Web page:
I have always been directionally challenged, and I’m thankful for this because twice when I was lost, I found something sacred.    

Many years ago, I took a year off from nursing and lived in Great Britain. While touring France, I lost my way and somehow found myself in the Taize Community.  It was near Easter time, and I stayed for a week in a loving, spiritual community surrounded by the beautiful Taize music one often hears at West Hills Friends.

Another "getting lost experience" profoundly changed my life.  I was 35 years old and living in Chico, California. It was a difficult time. My life felt shattered and broken and I needed to change. I'd recently had a vivid dream of waking up in the middle of the night and seeing a shadow of myself hanging in the closet. This shadow self had a rope around her neck and was dead. I wasn't frightened by this vision. Surprisingly, I felt joyful because, to me, the dream represented the possibility of the dying of the old, small self to make room for a newer Self to emerge. So, a few days later, off I went to Chico University to attend Pacific Yearly Meeting. I was ready to do some real soul searching to change my life because what I was doing wasn't working. I was seeking spiritual help and guidance.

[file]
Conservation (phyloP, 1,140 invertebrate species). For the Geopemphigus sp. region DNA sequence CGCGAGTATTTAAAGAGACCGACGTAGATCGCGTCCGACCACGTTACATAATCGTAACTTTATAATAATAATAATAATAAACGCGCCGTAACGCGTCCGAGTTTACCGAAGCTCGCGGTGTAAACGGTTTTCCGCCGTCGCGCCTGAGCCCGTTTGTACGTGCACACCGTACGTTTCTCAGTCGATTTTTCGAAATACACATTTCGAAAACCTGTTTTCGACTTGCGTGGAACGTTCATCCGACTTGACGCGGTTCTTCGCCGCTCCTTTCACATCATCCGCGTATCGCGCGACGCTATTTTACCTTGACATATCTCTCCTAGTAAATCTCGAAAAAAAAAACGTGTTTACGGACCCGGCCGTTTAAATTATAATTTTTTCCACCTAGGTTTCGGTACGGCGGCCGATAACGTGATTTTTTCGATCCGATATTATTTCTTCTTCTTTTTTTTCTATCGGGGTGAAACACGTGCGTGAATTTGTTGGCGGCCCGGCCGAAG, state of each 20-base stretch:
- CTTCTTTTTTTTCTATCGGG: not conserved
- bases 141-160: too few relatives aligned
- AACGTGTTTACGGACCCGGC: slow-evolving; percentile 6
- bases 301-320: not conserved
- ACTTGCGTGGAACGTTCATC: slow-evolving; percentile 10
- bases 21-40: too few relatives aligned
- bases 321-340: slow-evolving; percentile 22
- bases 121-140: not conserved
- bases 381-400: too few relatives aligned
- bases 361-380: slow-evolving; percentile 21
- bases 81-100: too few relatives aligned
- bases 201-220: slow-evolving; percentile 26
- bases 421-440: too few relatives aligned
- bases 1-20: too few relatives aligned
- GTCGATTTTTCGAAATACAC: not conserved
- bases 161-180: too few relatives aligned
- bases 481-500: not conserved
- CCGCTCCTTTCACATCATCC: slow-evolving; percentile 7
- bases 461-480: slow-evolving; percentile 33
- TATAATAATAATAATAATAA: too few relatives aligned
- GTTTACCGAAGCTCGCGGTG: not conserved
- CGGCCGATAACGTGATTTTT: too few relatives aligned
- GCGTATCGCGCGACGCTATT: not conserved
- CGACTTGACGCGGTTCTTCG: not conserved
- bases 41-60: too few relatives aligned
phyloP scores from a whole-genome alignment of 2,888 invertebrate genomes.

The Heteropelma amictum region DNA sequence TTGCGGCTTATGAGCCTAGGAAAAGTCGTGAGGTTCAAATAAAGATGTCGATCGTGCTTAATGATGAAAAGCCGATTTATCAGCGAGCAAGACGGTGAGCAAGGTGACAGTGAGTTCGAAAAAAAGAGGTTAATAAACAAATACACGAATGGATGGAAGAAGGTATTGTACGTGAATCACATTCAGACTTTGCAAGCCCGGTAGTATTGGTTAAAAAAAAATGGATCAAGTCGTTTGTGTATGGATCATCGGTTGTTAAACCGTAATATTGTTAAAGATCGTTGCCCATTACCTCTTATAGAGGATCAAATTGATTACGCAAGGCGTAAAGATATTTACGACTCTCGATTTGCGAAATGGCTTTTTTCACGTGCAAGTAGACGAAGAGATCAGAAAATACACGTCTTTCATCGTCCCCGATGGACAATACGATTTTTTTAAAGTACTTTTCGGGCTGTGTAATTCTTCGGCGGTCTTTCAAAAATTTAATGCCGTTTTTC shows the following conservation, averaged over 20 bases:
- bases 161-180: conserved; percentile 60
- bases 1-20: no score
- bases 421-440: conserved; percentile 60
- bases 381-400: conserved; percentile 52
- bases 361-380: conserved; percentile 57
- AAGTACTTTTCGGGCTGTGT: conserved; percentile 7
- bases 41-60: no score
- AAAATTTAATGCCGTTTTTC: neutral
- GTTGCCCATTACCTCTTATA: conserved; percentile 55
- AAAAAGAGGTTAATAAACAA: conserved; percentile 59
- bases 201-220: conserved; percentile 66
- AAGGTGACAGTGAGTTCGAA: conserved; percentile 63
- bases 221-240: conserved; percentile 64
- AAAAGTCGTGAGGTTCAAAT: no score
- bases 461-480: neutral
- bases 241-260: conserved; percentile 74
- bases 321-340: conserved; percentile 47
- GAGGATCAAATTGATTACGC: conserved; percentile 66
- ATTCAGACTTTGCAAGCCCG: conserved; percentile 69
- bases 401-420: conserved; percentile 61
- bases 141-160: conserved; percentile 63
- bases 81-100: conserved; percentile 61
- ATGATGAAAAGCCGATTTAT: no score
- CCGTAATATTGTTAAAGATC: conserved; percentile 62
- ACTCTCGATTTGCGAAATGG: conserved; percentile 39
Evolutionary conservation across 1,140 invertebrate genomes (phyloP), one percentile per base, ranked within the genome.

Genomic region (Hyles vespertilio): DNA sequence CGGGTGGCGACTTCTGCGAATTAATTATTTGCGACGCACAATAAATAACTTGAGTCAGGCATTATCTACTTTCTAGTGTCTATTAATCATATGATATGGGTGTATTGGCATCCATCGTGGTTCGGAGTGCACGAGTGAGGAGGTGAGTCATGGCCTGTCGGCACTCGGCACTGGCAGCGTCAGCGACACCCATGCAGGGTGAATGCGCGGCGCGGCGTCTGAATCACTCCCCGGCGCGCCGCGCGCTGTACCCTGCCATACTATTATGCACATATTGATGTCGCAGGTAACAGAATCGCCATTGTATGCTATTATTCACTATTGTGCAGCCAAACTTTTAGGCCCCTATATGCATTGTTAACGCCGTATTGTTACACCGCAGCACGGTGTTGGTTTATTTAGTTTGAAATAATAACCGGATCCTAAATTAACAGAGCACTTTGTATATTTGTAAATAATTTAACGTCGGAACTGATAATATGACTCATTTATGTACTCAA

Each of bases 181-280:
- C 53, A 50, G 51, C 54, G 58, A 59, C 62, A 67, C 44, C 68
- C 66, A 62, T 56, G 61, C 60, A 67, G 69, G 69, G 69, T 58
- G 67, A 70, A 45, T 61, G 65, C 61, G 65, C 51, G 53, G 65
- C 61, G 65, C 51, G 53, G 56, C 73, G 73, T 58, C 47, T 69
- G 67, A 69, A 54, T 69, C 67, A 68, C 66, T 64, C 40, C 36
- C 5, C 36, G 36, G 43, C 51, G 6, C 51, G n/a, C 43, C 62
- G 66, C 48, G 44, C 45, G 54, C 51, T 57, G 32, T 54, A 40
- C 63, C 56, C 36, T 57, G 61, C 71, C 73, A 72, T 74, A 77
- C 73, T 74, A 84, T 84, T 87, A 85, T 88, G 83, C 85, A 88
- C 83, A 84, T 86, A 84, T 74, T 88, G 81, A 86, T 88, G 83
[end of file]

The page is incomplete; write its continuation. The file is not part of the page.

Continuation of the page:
It was good to be among Friends at Pacific Yearly Meeting. One morning after breakfast, I walked down several hallways looking for the worship-sharing group on anger management that I had signed up for. Thinking I'd found the right room, I walked in and sat down in a vacant chair in a circle where about six people were gathered.  We sat in silence for what seemed the longest time, and I wondered why no one spoke about anger management. Finally, it dawned on me that I had wandered into the wrong room!  By then, it was too late to do anything about it, but I was beginning to feel peaceful in that room, so I just settled into the silence and lost all track of time. Gradually, I became aware of this light shining through me and an incredible loving Presence holding me. Tears streamed down my face as I realized God was there and loving me even with all my flaws. I was in the right place; an inward, sacred space where God's healing love was flowing through me.

Needless to say, this was a mystical, life-altering experience, and it happened in an ordinary classroom in a university, not in a dazzling cathedral or on a mountain top. I was seeing with new eyes and feeling very grateful, alive. 

I began to understand the connection between inward spirituality and outward action in the world. I learned in my heart that the ultimate task for me is to try to love others in the same way I know God loves me. I frequently fall short of this task, but I keep trying because of that encounter with God and other glimpses now and again.
— Margie Simmons